In front of the Kommune there is dog parking.  No really!

 Now that I have a CPR number, I have access to medical care and this is the picture of the building that houses my doctor's office.  I had walked around town, as you know, many times.  I thought it was odd that I never saw a label for a doctor's office.  This building is on the main street I walk on into town and have passed it many times.  Would you have guessed doctor?

The people here in town always call the pedestrian street the "walking street."  I believe that if you do a literal translation of the word gågade that you come away with just the, walking street.  Language is so interesting.  This sign also says that driving is permitted.  Isn't that the opposite of pedestrian zone?

Wednesday, we had a class on comparing education in different countries.  It was quite interesting especially when they were talking about what it was like in Denmark.  Apparently, the classes tend to be quite chaotic so this will be interesting to see in person.  I believe that by the end of this semester we will have a week of observation in a classroom.

The Danish system of teaching is based on the principles of co-operation more than anything else.  They are not getting the highest scores in knowledge level per age group but the interesting thing is that regardless of not having the best scores, they have a very sound economy and good working conditions. 

In my English class on that day, we had to make presentations in groups of three.  The topic was a lesson plan.  Our group went first and my turn came after the other two.  I have to admit that it felt quite good and I felt very comfortable being up there in front of the class.  It seemed like a natural place to be.  I went right back into being a teacher.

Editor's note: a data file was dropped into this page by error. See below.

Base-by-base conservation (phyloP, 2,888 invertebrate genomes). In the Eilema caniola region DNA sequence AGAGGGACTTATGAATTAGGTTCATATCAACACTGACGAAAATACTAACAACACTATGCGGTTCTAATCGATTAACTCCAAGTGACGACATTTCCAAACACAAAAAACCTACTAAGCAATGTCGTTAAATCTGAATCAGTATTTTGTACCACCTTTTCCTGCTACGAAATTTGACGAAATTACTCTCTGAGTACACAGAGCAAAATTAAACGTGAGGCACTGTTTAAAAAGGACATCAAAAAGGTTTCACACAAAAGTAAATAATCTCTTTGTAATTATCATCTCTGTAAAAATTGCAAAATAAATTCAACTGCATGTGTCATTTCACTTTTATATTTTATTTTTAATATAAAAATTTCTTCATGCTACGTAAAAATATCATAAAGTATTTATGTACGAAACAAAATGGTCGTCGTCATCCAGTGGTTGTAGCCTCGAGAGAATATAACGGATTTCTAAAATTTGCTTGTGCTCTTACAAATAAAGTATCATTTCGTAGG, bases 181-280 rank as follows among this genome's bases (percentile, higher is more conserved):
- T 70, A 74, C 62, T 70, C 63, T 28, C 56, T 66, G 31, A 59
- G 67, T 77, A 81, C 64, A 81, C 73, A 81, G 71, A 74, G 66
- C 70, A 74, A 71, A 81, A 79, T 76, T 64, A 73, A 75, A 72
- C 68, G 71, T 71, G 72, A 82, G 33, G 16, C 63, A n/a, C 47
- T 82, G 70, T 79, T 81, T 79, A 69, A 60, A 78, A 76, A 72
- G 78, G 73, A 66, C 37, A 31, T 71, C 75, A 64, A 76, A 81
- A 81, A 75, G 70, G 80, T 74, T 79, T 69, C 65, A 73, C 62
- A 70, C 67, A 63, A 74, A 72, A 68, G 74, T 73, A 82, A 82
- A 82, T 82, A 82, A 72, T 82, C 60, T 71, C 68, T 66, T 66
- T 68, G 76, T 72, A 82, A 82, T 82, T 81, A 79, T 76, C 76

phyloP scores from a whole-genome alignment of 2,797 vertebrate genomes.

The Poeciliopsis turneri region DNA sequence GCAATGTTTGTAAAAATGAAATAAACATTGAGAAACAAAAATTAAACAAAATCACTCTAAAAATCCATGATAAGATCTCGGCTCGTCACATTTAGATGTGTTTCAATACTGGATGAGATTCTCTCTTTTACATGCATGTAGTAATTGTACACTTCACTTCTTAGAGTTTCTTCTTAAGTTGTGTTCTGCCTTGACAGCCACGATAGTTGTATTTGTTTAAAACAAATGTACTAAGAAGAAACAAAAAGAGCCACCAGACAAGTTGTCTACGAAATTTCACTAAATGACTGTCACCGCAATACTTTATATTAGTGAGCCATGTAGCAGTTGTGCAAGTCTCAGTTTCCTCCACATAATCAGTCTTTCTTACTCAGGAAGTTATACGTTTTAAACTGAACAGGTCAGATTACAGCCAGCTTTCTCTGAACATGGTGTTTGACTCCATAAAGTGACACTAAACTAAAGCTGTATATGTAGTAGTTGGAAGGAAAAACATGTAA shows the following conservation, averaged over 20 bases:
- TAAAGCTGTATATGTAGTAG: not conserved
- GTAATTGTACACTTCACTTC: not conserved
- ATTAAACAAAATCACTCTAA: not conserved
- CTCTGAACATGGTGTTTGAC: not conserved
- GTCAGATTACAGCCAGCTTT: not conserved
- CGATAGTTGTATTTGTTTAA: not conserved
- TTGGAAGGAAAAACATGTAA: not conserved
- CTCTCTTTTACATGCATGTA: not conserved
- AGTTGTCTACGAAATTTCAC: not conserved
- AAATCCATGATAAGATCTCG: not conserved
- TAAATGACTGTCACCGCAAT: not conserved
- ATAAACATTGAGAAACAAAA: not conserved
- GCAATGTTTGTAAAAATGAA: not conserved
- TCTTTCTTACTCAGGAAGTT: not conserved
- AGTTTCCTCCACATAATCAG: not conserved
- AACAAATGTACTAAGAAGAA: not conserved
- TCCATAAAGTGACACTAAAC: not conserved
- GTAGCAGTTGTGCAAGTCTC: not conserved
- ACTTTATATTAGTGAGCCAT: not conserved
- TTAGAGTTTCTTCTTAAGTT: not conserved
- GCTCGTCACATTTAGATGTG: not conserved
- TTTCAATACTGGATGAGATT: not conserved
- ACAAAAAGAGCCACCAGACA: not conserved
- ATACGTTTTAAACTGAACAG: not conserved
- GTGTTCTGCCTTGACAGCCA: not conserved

Thursday, I had a meltdown and it seemed like everyone else in the group of Internationals here had one too.  It was like my brain just lit up with the tilt sign flashing on and off.  Nothing was making any sense in any language at all.  One of my classmates was trying to explain to me what the NemID was.  It sounded like utter gibberish.  Perhaps it was due to another full day of Danish class?

Meet my Danish class.

 Friday, we went back to our English class for the morning segment.  It was a hot mess.  Our teacher doesn't seem to have any skills as a teacher.  She starting talking and referring to some material or other but she didn't clue us in to what it was and so we were all scrambling to find the info.  She finally deigned to tell us but showed us so quickly that we couldn't follow her.  I asked her to do it one more time and she got all huffy saying that she would show it one more time but that was it!  Then she started to tell us about some theory or other but she didn't give us any lead or explanation of what it was she was about to tell us.  I was sitting there with my computer open on a fresh document page all ready to take my notes.  I couldn't do it.  I wasn't able to keep up with what she was saying and I couldn't even grasp what she was talking about.  My English is at a very high level and there is only one other native English speaker in the class.  She couldn't get it either.  That means that all those who were second language speakers had no chance at all.   The end result of her having lost the class was that they were all on facebook talking to each other and complaining about the teacher.  I later found out that this was universal amongst our year and that the previous year they had complained about her, yet, she was back again.

I had noticed in a previous class with her that she had written herself a sheet of paper which I had presumed to be her notes about what she wanted to cover.  What I realized after watching her reading it was that they were not actually notes as I know it.  It was a written piece that she just simply read to us.